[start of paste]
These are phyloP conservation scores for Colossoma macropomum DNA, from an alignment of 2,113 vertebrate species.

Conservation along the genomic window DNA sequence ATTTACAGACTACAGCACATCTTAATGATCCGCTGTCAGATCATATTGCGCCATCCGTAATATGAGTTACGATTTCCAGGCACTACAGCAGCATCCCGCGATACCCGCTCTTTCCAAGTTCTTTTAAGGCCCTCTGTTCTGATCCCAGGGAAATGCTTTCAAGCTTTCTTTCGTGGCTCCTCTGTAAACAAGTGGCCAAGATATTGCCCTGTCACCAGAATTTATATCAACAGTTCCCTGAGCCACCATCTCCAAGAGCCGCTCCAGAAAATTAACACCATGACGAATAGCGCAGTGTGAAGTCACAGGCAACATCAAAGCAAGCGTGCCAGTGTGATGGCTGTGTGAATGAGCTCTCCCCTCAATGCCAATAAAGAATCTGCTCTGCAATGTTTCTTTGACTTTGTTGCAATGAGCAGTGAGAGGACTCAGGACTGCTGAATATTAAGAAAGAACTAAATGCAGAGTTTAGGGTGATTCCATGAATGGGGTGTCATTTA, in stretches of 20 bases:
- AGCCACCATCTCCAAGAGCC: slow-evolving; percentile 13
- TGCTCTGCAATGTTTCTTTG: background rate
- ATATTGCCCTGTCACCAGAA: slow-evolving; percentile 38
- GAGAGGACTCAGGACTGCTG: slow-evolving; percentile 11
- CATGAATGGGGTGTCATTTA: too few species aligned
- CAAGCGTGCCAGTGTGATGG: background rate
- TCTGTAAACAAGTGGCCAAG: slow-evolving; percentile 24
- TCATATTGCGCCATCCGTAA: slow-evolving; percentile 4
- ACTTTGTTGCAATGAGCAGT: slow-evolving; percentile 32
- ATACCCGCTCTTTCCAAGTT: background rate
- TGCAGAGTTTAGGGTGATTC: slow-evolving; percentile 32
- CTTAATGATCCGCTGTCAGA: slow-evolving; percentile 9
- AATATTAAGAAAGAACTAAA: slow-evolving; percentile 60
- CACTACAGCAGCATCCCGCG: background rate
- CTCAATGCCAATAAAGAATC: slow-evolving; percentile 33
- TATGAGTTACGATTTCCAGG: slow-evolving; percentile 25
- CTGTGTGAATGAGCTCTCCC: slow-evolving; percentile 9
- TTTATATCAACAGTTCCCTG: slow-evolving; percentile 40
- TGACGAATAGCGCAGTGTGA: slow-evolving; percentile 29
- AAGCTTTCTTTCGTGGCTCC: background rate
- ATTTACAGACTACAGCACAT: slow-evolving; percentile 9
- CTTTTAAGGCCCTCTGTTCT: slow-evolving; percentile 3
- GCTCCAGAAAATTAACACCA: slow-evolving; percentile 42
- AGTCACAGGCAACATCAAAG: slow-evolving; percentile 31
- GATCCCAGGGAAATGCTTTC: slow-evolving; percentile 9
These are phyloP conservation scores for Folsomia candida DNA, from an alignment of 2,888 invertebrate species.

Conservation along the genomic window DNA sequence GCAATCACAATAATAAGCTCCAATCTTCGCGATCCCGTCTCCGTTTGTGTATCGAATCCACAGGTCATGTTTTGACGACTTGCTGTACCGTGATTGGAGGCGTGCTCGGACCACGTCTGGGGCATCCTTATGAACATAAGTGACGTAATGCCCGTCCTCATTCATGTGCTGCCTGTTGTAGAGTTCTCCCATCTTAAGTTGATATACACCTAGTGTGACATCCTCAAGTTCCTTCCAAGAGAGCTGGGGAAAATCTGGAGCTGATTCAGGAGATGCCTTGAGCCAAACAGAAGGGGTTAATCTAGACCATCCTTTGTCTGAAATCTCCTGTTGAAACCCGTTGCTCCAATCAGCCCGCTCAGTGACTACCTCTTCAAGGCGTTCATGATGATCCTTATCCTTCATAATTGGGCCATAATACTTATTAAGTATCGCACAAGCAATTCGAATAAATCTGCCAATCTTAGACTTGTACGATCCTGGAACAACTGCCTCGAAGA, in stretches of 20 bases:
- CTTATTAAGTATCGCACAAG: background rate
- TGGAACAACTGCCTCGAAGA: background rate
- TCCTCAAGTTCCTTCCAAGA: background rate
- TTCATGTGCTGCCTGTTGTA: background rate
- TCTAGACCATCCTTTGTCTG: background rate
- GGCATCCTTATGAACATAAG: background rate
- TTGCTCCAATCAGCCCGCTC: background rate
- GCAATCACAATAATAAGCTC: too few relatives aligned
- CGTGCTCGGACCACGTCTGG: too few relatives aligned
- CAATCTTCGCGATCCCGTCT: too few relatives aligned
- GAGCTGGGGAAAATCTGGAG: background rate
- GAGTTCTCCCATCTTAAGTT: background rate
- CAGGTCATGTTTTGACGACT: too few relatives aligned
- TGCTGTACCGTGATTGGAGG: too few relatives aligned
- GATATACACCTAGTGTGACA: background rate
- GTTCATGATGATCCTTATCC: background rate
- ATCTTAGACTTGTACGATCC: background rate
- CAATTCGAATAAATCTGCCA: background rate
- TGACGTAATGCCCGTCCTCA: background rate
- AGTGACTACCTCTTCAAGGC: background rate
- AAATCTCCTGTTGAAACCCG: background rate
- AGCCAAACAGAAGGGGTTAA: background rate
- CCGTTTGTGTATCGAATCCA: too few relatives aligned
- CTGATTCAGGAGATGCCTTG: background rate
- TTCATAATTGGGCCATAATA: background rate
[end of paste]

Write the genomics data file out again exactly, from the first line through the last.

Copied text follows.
These are phyloP conservation scores for Colossoma macropomum DNA, from an alignment of 2,113 vertebrate species.

Conservation along the genomic window DNA sequence ATTTACAGACTACAGCACATCTTAATGATCCGCTGTCAGATCATATTGCGCCATCCGTAATATGAGTTACGATTTCCAGGCACTACAGCAGCATCCCGCGATACCCGCTCTTTCCAAGTTCTTTTAAGGCCCTCTGTTCTGATCCCAGGGAAATGCTTTCAAGCTTTCTTTCGTGGCTCCTCTGTAAACAAGTGGCCAAGATATTGCCCTGTCACCAGAATTTATATCAACAGTTCCCTGAGCCACCATCTCCAAGAGCCGCTCCAGAAAATTAACACCATGACGAATAGCGCAGTGTGAAGTCACAGGCAACATCAAAGCAAGCGTGCCAGTGTGATGGCTGTGTGAATGAGCTCTCCCCTCAATGCCAATAAAGAATCTGCTCTGCAATGTTTCTTTGACTTTGTTGCAATGAGCAGTGAGAGGACTCAGGACTGCTGAATATTAAGAAAGAACTAAATGCAGAGTTTAGGGTGATTCCATGAATGGGGTGTCATTTA, in stretches of 20 bases:
- AGCCACCATCTCCAAGAGCC: slow-evolving; percentile 13
- TGCTCTGCAATGTTTCTTTG: background rate
- ATATTGCCCTGTCACCAGAA: slow-evolving; percentile 38
- GAGAGGACTCAGGACTGCTG: slow-evolving; percentile 11
- CATGAATGGGGTGTCATTTA: too few species aligned
- CAAGCGTGCCAGTGTGATGG: background rate
- TCTGTAAACAAGTGGCCAAG: slow-evolving; percentile 24
- TCATATTGCGCCATCCGTAA: slow-evolving; percentile 4
- ACTTTGTTGCAATGAGCAGT: slow-evolving; percentile 32
- ATACCCGCTCTTTCCAAGTT: background rate
- TGCAGAGTTTAGGGTGATTC: slow-evolving; percentile 32
- CTTAATGATCCGCTGTCAGA: slow-evolving; percentile 9
- AATATTAAGAAAGAACTAAA: slow-evolving; percentile 60
- CACTACAGCAGCATCCCGCG: background rate
- CTCAATGCCAATAAAGAATC: slow-evolving; percentile 33
- TATGAGTTACGATTTCCAGG: slow-evolving; percentile 25
- CTGTGTGAATGAGCTCTCCC: slow-evolving; percentile 9
- TTTATATCAACAGTTCCCTG: slow-evolving; percentile 40
- TGACGAATAGCGCAGTGTGA: slow-evolving; percentile 29
- AAGCTTTCTTTCGTGGCTCC: background rate
- ATTTACAGACTACAGCACAT: slow-evolving; percentile 9
- CTTTTAAGGCCCTCTGTTCT: slow-evolving; percentile 3
- GCTCCAGAAAATTAACACCA: slow-evolving; percentile 42
- AGTCACAGGCAACATCAAAG: slow-evolving; percentile 31
- GATCCCAGGGAAATGCTTTC: slow-evolving; percentile 9
These are phyloP conservation scores for Folsomia candida DNA, from an alignment of 2,888 invertebrate species.

Conservation along the genomic window DNA sequence GCAATCACAATAATAAGCTCCAATCTTCGCGATCCCGTCTCCGTTTGTGTATCGAATCCACAGGTCATGTTTTGACGACTTGCTGTACCGTGATTGGAGGCGTGCTCGGACCACGTCTGGGGCATCCTTATGAACATAAGTGACGTAATGCCCGTCCTCATTCATGTGCTGCCTGTTGTAGAGTTCTCCCATCTTAAGTTGATATACACCTAGTGTGACATCCTCAAGTTCCTTCCAAGAGAGCTGGGGAAAATCTGGAGCTGATTCAGGAGATGCCTTGAGCCAAACAGAAGGGGTTAATCTAGACCATCCTTTGTCTGAAATCTCCTGTTGAAACCCGTTGCTCCAATCAGCCCGCTCAGTGACTACCTCTTCAAGGCGTTCATGATGATCCTTATCCTTCATAATTGGGCCATAATACTTATTAAGTATCGCACAAGCAATTCGAATAAATCTGCCAATCTTAGACTTGTACGATCCTGGAACAACTGCCTCGAAGA, in stretches of 20 bases:
- CTTATTAAGTATCGCACAAG: background rate
- TGGAACAACTGCCTCGAAGA: background rate
- TCCTCAAGTTCCTTCCAAGA: background rate
- TTCATGTGCTGCCTGTTGTA: background rate
- TCTAGACCATCCTTTGTCTG: background rate
- GGCATCCTTATGAACATAAG: background rate
- TTGCTCCAATCAGCCCGCTC: background rate
- GCAATCACAATAATAAGCTC: too few relatives aligned
- CGTGCTCGGACCACGTCTGG: too few relatives aligned
- CAATCTTCGCGATCCCGTCT: too few relatives aligned
- GAGCTGGGGAAAATCTGGAG: background rate
- GAGTTCTCCCATCTTAAGTT: background rate
- CAGGTCATGTTTTGACGACT: too few relatives aligned
- TGCTGTACCGTGATTGGAGG: too few relatives aligned
- GATATACACCTAGTGTGACA: background rate
- GTTCATGATGATCCTTATCC: background rate
- ATCTTAGACTTGTACGATCC: background rate
- CAATTCGAATAAATCTGCCA: background rate
- TGACGTAATGCCCGTCCTCA: background rate
- AGTGACTACCTCTTCAAGGC: background rate
- AAATCTCCTGTTGAAACCCG: background rate
- AGCCAAACAGAAGGGGTTAA: background rate
- CCGTTTGTGTATCGAATCCA: too few relatives aligned
- CTGATTCAGGAGATGCCTTG: background rate
- TTCATAATTGGGCCATAATA: background rate